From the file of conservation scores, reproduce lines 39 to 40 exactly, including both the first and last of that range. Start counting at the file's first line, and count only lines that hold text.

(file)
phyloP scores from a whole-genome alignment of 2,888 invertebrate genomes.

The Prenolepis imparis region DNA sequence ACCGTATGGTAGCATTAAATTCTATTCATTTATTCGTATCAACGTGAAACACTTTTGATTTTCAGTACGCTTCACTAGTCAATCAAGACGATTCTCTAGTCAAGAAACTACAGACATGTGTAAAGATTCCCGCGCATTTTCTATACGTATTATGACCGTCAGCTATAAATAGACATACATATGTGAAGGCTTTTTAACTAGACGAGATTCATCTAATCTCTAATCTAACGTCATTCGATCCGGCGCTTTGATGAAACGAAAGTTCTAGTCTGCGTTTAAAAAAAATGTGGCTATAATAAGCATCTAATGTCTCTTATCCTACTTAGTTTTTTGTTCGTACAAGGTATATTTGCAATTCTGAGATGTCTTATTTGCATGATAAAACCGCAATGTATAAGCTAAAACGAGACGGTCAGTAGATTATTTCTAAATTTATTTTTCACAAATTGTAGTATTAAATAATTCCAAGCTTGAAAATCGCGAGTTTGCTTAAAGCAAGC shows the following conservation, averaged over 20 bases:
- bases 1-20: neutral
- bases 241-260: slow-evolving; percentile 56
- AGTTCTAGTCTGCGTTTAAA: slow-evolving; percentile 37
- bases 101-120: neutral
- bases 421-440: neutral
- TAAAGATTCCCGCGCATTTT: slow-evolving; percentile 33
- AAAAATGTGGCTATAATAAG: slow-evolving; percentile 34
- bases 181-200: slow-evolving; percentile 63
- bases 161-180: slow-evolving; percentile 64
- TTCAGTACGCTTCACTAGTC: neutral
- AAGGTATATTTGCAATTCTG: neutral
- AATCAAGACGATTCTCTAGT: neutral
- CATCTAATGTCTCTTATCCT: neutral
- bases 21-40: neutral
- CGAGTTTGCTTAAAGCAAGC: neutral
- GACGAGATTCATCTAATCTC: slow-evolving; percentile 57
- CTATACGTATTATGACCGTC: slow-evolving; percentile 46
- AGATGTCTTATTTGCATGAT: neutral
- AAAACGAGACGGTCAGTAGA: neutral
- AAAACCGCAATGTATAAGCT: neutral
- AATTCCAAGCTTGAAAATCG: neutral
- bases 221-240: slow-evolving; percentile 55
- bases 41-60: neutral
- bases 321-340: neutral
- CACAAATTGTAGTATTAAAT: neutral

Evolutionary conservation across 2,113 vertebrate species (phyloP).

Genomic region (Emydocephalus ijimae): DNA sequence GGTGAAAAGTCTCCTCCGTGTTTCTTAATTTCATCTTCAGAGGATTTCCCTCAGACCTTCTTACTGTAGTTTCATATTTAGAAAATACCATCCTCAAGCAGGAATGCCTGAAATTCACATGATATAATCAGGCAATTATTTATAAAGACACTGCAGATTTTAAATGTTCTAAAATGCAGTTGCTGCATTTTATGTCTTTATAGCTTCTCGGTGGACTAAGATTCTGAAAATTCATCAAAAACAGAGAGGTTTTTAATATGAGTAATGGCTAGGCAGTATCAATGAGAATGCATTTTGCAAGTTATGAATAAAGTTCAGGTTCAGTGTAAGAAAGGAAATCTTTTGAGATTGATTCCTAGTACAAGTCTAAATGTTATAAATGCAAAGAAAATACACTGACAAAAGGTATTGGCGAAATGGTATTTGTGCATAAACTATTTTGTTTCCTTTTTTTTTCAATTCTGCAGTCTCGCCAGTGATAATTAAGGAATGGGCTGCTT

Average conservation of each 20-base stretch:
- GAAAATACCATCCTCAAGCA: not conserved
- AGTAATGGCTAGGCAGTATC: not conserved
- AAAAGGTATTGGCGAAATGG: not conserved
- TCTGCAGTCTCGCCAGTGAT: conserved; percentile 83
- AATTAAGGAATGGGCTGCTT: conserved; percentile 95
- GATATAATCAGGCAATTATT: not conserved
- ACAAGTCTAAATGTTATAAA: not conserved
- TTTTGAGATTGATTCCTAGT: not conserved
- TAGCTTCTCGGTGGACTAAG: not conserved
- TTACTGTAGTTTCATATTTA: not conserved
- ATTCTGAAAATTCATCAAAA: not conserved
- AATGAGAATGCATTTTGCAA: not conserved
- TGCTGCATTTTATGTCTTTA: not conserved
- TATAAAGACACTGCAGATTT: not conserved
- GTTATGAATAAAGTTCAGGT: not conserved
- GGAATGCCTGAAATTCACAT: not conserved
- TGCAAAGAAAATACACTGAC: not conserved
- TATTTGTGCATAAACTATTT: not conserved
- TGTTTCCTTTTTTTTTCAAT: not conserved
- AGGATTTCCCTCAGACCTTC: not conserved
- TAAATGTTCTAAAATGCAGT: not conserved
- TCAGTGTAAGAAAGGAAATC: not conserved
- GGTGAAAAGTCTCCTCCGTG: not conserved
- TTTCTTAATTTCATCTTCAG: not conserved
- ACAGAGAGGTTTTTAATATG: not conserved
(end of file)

- TAGCTTCTCGGTGGACTAAG: not conserved
- TTACTGTAGTTTCATATTTA: not conserved